.TC Men talking about women: "Why does she always want to talk during the last 10 seconds of the game?" "She'll buy anything on sale, then tell me how much money she saved." "She has an uncanny ability to remember a fight we had 10 years ago . . . and bring it up now to her advantage."
Women talking about men: "What is it with the remote control? Is channel surfing in their genetic makeup?" "He'll never use a map for directions. For that matter, he doesn't even know how to fold a map." And, "Why is it so hard to remember? Put the toilet seat down."
Those little things that bother you about your loved one. Minor, seemingly meaningless concerns that somehow turn into long-running arguments. Affectations you once found charming that now drive you up the wall.
They're now complaints.
Forget the self-help experts who babble on about finding your inner child before establishing a meaningful relationship. Two guys from Cincinnati know what's really bothering you about your loved one.
It's the little things.
Jack York and Brian Krueger traveled across the country and talked to more than 3,000 real people asking them what works and what doesn't work in their relationships. They've found it's the everyday things that get to us the most. The two, authors of the book "Beyond Putting the Toilet Seat Down: 423 Real Comments From Men and Women About Their Relationships" ($6.95), are researching their second book and are looking for people willing to talk about their relationships.
"We want to talk to the guys in the barbershop, the women at the grocery stores, real people who struggle with relationships every day," says York, a self-described "armchair expert." York has been married 10 months. Krueger is not married but is involved in "a long-term relationship."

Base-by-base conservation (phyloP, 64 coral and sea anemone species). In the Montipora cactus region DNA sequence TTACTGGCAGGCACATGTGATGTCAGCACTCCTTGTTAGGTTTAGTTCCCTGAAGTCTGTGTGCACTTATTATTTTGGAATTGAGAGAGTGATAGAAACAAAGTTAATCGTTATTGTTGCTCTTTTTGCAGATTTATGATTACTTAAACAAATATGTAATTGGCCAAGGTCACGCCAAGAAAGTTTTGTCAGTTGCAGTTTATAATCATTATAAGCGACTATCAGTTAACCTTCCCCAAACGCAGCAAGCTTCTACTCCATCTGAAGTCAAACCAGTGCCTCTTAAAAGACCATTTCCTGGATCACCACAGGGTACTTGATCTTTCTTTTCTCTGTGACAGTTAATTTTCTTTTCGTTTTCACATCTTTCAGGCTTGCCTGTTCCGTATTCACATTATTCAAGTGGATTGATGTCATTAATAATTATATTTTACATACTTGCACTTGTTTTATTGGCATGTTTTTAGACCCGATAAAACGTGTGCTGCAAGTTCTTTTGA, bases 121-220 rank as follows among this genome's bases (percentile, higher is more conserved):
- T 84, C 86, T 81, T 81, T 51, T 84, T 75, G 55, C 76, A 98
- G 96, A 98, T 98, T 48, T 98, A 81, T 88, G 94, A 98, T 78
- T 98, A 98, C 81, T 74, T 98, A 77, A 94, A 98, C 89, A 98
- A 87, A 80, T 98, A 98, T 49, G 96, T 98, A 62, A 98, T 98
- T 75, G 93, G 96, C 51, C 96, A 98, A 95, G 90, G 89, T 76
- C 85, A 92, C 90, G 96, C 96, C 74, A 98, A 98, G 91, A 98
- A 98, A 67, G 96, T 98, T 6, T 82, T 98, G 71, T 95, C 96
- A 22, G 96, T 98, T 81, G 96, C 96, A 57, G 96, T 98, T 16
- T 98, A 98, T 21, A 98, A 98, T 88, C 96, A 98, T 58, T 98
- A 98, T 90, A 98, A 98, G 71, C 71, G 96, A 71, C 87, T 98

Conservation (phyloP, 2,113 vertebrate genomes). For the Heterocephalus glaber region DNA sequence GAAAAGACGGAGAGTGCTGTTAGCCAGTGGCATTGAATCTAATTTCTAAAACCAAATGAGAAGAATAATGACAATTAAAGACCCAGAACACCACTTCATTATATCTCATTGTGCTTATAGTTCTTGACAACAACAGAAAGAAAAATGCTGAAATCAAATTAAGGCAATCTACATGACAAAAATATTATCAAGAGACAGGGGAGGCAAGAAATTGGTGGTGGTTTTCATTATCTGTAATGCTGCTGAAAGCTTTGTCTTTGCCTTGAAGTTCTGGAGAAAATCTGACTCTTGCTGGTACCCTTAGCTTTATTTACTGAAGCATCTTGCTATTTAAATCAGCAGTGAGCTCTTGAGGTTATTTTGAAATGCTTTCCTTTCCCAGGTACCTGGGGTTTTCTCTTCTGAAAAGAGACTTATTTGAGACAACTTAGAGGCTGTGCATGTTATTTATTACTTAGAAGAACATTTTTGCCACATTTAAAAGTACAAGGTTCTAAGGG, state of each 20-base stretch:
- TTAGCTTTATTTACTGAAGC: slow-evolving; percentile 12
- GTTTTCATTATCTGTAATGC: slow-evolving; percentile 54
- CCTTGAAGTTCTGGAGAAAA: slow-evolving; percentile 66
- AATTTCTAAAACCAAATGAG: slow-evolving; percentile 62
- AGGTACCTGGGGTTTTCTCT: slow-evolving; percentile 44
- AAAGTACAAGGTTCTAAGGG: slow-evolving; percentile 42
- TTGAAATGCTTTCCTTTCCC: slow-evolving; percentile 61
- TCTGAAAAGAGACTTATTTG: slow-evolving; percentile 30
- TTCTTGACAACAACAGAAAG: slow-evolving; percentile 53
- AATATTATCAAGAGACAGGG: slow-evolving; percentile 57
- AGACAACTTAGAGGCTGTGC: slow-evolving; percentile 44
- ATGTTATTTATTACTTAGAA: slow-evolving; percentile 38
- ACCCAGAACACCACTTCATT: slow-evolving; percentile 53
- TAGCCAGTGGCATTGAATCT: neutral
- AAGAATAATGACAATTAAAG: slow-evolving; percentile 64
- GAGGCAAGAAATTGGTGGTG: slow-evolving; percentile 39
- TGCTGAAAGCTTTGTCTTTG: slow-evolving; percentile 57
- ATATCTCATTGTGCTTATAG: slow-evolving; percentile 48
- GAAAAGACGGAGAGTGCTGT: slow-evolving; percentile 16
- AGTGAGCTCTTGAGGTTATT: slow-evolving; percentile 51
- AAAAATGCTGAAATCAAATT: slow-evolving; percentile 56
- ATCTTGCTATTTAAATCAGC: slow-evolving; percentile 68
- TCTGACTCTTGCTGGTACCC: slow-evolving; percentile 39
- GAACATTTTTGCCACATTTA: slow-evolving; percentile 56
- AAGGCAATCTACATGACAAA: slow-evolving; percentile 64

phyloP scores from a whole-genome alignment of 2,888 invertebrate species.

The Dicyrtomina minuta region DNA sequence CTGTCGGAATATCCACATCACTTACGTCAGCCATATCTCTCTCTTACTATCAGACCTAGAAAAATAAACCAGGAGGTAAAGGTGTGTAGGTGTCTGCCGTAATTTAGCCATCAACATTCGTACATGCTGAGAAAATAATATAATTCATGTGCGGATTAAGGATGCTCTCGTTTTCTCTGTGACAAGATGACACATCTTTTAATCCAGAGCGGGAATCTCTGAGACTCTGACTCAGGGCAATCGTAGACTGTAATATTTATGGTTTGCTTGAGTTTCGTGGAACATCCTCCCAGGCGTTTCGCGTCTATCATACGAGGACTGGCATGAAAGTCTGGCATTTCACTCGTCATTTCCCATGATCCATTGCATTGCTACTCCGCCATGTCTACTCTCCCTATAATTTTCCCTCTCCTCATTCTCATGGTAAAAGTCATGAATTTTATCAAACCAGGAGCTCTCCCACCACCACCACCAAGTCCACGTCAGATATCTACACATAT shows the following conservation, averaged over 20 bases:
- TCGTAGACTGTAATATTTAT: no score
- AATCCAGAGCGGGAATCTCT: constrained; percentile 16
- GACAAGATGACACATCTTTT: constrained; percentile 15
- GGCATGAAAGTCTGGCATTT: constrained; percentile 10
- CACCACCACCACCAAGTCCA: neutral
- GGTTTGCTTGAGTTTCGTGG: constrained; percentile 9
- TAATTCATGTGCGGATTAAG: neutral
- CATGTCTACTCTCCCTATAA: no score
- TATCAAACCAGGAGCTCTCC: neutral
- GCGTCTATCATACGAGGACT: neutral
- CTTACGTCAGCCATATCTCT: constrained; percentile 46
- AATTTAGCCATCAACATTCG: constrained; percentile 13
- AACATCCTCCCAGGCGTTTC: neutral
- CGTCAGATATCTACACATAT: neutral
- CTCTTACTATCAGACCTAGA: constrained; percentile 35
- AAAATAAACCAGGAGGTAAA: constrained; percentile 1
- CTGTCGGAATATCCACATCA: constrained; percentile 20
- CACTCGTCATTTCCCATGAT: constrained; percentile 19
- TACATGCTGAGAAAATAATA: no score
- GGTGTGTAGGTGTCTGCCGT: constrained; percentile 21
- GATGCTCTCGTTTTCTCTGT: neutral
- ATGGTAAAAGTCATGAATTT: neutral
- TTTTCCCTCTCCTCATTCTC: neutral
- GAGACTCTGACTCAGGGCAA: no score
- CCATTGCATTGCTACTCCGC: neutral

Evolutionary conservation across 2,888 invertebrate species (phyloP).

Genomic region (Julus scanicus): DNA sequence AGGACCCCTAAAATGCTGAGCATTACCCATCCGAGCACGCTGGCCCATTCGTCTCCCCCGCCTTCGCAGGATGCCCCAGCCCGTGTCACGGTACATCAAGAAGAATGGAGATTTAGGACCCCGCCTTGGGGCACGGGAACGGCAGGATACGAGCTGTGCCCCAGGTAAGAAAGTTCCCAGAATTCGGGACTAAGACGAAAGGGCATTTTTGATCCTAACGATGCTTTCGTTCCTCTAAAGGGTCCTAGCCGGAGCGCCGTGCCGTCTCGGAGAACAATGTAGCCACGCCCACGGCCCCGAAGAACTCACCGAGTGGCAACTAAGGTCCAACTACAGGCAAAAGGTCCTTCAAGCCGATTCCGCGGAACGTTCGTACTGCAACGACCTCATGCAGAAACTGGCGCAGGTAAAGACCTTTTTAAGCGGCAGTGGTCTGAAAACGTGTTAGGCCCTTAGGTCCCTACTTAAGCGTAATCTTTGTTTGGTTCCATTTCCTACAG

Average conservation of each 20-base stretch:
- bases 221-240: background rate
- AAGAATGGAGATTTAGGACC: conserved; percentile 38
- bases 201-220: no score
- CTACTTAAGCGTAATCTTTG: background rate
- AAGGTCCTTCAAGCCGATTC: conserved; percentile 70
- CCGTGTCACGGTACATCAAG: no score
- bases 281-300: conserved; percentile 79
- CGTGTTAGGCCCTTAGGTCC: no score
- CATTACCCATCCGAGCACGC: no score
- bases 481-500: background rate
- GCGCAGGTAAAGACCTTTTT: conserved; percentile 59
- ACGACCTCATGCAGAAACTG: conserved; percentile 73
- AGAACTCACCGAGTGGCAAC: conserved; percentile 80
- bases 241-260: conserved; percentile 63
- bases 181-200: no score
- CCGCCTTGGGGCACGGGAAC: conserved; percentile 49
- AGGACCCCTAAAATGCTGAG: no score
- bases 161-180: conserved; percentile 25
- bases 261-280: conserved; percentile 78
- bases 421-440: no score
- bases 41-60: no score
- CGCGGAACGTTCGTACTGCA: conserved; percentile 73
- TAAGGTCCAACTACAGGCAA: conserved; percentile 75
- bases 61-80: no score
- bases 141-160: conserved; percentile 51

York is a former management consultant. Krueger is an illustrator. They came up with the idea at dinner one night.
"We were with a few other couples and everyone started talking about their pet peeves and such," says York. "Then we realized that the so-called experts don't know what's going on with real everyday men and women."
The two packed up a van they call the "Gripemobile 423Z," loaded it with video-recording equipment and hit the road to talk to average Americans about what's bugging them in their relationships. They plan to spend about $20,000 of their own money promoting the book while researching the second. "It's not that big of a risk because people are interested," York says.
They kicked off their 26 city nation-wide tour, dubbed "The Great American Complainathon," in August with a spot on "Good Morning America." They've been promoting it ever since.
"Both men and women want to talk about it," says York. "Because we really don't understand each other very well . . . But I do think we like each other."
Those willing to talk about their relationships to York and Krueger should also be willing to be videotaped with "Pottycam," a home video camera that York and Krueger are using to document their research for their next book. (The name comes from the complaint women have about men leaving the toilet seat up.)
"Anybody who talks to us will also be acknowledged in our next book," says York. In the first book about 200 people are acknowledged as contributors, but more than 200 wished to remain anonymous.
"They didn't want their partners to know they were talking about them," explains York.
Most of the complaints they've heard are lighthearted and minor, admits York. "I don't think people in abusive or really unhappy relationships are going to come talk to us. Most of the people we talk to are pretty happy. . . not like those people you see on ## those TV talk shows."
York says that despite the title of the book, most of the news he hears from average men and women about their relationships is positive. "That's not what the psychologists on TV will say, but ask most people about their relationships and you'll hear something positive. Most of the psychologists on TV make a mountain out of a molehill."
Last month, for example, the two were on the "Les Brown Show," promoting their book. A woman in the audience said one of her complaints was her boyfriend's tardiness.
"This so-called expert goes into this big thing about how he was probably abandoned as a child and his tardiness shows a lack of self-esteem. Brian and I just looked at her and said, 'you've got to be kidding'."
Their advice to the woman with the boyfriend who is always late?
Don't wait for him. After a few times, he'll get the message.
Through their research they've learned that the best way to solve a problem is usually the simplest. It may be a cliche, says York, but listening and communicating with your partner works. So does humor. "Why are we so uptight about everything?" asks York. "Is the fact that he's late really that big of a deal?"
Relationships should be emotionally satisfying, not emotionally exhausting, says York.
His bottom line on relationships: "Find someone whose faults you can live with."